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Hey guys I was wondering if there is anything or anyway I can go about improving the drivability at the lower RPM and load zones of a bridge ported Mazda 13b. as many probably already knows how jerky the power delivery can be at the lower RPM and load zones especially for cruising and driving normally at a lower RPM range.
Depends completely on the fuel delivery/manifolding setup. Sub 4000ish rpms on an IDA is always going to be garbage in my experience. Longer runners and fuel injection can generally be made to drive around town with ease.
This is a complete hack much akin to Adaptronic's entire approach to software :P. There are so many other approaches that should be made before neutering an engines power output such as injection timing etc. Bleh.
Keep it coming Mr guy, I'm sure anyone else reading this post would love to hear more
I don't want to sidetrack this post too much, but I've got a mostly-stock FD RX7 and the transition from zero-throttle (decel fuel cut) to part-throttle has never felt quite as smooth as most other piston cars I've worked on. First thing I tried was disabling decel fuel cut and getting it to run smooth at medium/high RPM and zero throttle, but the engine always ran pretty rough in those conditions, it sounded like combustion wasn't very stable. I've tried a few different things (lambda target between 12 AFR - 17 AFR, ignition timing between 10-40 degrees, and ignition split probably between 0-20 degrees) but it's still not quite nice. I just assumed it's a rotary thing, but if the resident rotary gurus have suggestions I'd be very interested to try them. I think I may have made minor adjustments to fuel injection timing, but it's been a while and I don't remember anymore. I don't think I've tried adjusting the IAC position or idle air bypass screw, in case the engine has too much or too little air. I can dig up logs and maybe take video to show how it sounds, if that would be helpful.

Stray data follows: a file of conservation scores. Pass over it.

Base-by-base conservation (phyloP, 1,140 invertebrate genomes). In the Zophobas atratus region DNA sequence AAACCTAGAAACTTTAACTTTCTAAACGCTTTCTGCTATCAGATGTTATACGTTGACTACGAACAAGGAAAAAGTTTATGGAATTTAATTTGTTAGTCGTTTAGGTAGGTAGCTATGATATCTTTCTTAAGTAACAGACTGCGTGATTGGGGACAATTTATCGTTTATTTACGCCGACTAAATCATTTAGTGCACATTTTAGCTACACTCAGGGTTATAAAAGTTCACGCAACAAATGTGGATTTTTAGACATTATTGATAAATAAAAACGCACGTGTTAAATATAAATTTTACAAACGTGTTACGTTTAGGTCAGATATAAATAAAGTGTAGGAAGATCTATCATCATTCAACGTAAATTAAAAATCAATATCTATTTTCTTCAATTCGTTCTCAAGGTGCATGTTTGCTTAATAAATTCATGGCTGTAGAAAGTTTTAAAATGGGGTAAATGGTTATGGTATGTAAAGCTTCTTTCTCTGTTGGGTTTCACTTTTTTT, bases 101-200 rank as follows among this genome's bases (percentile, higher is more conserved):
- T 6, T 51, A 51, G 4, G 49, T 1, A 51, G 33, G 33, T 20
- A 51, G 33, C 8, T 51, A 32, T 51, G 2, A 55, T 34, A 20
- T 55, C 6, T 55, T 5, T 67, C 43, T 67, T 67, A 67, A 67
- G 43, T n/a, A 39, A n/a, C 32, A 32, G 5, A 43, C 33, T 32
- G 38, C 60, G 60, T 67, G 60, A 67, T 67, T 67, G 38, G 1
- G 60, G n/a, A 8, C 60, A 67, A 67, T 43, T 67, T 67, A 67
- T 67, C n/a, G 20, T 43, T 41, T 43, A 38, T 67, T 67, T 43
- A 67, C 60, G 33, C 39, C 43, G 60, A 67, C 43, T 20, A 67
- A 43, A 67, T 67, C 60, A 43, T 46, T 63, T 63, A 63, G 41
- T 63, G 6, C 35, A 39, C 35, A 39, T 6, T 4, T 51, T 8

In case this helps the original topic of drivability, I think it helps to make sure the engine goes slightly rich (never lean) if engine load increases from fans kicking on or slowly dragging the clutch at idle. That's not really rotary-specific, but especially important on any low-displacement / low torque engine.
I'm thinking the OEM double throttle which is activated via a solenoid , vacuum box and actuator was designed to help avoid these studded changes in VE at lower RPM and load zones. Hope this helps you out Mr. Borg